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Validation of a computer-simulation model for human ambulation on stilts.
Pan-C; Miller-K; Chiou-S; Kau-T; Current-R
American Industrial Hygiene Conference and Exposition, May 8-13, 2004, Atlanta, Georgia. Fairfax, VA: American Industrial Hygiene Association, 2004 May; :3
The objective of this study is to validate a model to evaluate overexertion and potential fall-related injuries associated with the use of stilts. Under normal gait conditions, this computerized model could be used to evaluate stresses in various anatomical joints and simulate whole-body postural instability. Three construction workers between the ages of 34 and 40 with at least 12 months of experience in the use of stilts were recruited for walking tasks on 24-inch stilts. Twenty-eight reflective markers were placed on the subject’s body and stilts. The model was validated using whole body center of mass and ground reaction forces. A PEAK motion system and two Kistler force platforms were used to collect data, producing an output file with time-synchronized records of both kinetic and kinematic measures. Inverse- and direct-dynamics simulations were performed using the model to generate center of mass and ground reaction force. For three coordinates (X, Y, Z) of the center of mass, the results of univariate analyses indicated very small variability (0.14 cm +/- 0.11 cm, 5.4 cm +/- 0.07 cm, 3.71 cm +/- 0.03 cm) for the mean difference between the model and the actual measurement. The results of correlation analyses indicated similar trends for three coordinates (rx = 0.82, ry = 0.88, rz = 0.99). Plotting the magnitude and vertical ground reaction force for both right and left feet showed small discrepancies, but the overall shape was identical between the model and the actual measurement. The percent difference between the model and the actual measurement for three coordinates of the center of mass, as well as magnitude and vertical ground reaction force, never exceeded 20%. Using this validated model, researchers will be able to examine whether stilt use increases the joint loadings and postural instability parameters while walking on stilts.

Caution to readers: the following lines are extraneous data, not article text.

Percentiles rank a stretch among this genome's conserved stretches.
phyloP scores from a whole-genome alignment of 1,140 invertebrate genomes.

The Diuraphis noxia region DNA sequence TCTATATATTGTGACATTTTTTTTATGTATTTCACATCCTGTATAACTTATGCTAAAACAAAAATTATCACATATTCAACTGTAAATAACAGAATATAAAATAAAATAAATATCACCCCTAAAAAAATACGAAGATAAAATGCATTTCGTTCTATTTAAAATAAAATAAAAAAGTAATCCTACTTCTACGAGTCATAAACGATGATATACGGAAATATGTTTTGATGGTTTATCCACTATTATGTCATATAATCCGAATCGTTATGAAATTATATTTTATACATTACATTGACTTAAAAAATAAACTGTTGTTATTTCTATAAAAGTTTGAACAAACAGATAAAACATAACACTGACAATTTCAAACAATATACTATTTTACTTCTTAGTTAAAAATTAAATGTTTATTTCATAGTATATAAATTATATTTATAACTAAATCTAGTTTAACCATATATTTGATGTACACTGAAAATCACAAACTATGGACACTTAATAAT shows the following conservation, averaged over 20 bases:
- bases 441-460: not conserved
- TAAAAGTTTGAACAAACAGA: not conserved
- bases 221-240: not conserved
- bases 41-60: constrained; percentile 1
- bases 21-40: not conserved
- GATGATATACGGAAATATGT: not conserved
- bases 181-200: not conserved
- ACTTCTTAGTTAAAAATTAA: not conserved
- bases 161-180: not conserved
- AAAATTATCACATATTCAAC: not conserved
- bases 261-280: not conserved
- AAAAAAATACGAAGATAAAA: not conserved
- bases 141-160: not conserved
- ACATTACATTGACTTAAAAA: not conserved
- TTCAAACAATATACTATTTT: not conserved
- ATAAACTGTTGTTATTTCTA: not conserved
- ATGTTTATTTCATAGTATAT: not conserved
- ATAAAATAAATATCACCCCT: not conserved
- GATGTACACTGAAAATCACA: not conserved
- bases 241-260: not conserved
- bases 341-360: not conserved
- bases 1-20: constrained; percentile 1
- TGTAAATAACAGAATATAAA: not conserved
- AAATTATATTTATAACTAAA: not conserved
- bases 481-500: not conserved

Simulation-methods; Models; Injuries; Posture; Demographic-characteristics; Age-factors; Analytical-models; Analytical-methods; Humans; Construction-workers
Disease and Injury: Traumatic Injuries
American Industrial Hygiene Conference and Exposition, May 8-13, 2004, Atlanta, Georgia
Page last reviewed: April 12, 2019
Content source: National Institute for Occupational Safety and Health Education and Information Division